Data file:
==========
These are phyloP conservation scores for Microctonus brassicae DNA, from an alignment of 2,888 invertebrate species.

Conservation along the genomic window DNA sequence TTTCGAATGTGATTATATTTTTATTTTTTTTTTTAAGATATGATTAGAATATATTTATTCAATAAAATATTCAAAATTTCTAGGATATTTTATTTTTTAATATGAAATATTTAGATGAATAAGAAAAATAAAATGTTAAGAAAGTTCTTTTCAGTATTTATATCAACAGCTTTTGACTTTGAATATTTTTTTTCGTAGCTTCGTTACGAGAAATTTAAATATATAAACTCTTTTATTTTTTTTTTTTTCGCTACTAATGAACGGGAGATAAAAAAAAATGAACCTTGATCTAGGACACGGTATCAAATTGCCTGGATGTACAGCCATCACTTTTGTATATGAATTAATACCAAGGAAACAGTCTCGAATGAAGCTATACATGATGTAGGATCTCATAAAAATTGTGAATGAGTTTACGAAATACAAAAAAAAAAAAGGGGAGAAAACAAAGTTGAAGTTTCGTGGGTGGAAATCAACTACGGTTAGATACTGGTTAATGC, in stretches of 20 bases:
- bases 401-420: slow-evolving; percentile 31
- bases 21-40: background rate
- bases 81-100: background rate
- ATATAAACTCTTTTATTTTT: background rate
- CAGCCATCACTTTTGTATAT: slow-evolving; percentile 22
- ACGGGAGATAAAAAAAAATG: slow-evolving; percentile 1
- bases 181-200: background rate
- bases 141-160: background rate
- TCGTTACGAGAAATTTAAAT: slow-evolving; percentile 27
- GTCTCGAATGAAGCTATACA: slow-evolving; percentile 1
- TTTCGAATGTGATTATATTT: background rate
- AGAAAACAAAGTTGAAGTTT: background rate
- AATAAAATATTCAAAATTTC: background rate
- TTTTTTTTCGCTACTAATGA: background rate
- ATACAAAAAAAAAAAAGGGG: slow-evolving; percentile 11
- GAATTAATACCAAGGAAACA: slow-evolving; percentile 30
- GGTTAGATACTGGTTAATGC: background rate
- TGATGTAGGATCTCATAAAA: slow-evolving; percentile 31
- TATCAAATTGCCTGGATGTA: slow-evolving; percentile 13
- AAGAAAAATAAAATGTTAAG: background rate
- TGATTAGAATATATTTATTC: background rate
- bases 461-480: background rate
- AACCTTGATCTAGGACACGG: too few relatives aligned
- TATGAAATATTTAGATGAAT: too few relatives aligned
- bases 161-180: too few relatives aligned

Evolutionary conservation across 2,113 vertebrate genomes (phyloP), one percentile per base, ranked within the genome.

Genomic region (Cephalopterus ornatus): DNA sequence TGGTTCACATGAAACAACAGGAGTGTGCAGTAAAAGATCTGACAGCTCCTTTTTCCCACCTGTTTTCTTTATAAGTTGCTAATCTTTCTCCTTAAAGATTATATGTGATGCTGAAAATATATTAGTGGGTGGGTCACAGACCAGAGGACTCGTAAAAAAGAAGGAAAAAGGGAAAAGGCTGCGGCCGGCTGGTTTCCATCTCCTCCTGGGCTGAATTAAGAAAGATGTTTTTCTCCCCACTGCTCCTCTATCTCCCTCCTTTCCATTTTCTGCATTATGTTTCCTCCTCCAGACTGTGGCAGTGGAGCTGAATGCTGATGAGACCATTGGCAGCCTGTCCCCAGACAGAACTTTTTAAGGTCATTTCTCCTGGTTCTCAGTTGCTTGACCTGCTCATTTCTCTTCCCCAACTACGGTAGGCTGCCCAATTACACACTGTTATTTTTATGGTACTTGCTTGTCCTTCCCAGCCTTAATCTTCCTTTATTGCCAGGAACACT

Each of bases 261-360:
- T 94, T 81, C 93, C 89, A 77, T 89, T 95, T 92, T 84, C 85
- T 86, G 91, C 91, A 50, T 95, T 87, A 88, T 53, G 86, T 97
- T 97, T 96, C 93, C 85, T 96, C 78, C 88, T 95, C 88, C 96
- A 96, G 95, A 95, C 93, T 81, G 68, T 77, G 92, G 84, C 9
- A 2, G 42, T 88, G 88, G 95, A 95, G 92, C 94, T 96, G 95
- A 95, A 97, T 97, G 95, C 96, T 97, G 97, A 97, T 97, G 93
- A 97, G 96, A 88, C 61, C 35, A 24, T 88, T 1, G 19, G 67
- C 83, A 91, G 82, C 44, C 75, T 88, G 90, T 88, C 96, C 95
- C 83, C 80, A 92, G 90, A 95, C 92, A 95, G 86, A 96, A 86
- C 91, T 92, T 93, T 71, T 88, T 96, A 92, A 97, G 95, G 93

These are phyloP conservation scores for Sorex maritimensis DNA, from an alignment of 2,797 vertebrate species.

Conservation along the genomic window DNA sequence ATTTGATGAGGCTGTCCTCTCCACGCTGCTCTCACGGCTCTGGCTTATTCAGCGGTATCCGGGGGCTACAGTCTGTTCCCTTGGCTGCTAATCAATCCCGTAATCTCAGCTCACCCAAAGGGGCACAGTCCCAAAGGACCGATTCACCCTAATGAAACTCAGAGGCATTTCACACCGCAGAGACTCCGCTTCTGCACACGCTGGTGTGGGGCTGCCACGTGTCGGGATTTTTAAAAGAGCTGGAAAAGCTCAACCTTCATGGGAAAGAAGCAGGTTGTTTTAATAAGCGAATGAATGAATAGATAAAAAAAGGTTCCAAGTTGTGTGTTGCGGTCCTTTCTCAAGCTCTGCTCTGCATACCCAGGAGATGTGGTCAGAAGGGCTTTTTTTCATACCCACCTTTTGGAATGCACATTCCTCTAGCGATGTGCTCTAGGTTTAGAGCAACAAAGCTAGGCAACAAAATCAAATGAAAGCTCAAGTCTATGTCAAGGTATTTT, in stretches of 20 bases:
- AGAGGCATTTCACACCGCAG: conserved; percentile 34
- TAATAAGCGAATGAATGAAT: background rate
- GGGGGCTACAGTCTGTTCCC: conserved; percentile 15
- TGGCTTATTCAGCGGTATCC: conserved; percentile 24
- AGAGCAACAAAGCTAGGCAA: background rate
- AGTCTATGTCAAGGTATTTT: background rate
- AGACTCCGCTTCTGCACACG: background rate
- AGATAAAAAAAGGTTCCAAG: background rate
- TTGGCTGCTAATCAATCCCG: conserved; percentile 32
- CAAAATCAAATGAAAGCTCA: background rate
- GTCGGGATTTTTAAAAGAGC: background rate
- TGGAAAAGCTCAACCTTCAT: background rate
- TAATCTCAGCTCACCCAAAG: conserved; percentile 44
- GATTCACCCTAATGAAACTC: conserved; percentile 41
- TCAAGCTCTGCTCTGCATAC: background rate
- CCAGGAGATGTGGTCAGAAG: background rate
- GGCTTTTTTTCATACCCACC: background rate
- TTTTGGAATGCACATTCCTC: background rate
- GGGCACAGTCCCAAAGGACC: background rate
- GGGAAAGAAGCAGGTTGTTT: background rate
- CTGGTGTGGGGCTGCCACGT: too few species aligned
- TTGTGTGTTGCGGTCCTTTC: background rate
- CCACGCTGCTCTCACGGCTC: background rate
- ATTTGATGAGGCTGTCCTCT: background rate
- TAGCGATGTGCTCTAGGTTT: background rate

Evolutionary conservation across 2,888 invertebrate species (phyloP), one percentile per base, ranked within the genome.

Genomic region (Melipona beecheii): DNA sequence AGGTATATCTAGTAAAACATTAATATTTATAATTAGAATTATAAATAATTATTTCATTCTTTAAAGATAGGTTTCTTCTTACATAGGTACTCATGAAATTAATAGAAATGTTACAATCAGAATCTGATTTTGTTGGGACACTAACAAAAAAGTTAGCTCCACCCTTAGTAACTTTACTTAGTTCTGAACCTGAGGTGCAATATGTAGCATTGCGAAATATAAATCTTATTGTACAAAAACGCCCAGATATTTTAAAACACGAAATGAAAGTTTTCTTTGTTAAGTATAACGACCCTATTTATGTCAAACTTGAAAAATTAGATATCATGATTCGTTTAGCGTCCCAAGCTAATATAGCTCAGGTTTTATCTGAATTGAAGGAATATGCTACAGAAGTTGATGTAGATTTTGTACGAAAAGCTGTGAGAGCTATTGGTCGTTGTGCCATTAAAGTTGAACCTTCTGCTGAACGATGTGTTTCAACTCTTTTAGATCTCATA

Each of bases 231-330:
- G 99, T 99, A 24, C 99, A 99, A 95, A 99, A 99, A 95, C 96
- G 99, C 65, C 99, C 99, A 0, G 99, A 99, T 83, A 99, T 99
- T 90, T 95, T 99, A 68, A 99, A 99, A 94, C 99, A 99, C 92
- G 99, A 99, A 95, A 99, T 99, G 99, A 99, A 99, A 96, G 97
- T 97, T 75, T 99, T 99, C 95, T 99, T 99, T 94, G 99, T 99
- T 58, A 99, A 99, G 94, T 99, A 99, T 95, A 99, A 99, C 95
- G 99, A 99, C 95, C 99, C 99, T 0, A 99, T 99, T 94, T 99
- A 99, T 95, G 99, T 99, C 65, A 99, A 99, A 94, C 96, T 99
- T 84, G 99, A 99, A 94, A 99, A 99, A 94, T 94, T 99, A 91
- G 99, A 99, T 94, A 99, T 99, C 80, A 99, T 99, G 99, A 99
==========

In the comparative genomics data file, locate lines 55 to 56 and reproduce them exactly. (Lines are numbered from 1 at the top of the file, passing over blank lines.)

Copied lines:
- TAATCTCAGCTCACCCAAAG: conserved; percentile 44
- GATTCACCCTAATGAAACTC: conserved; percentile 41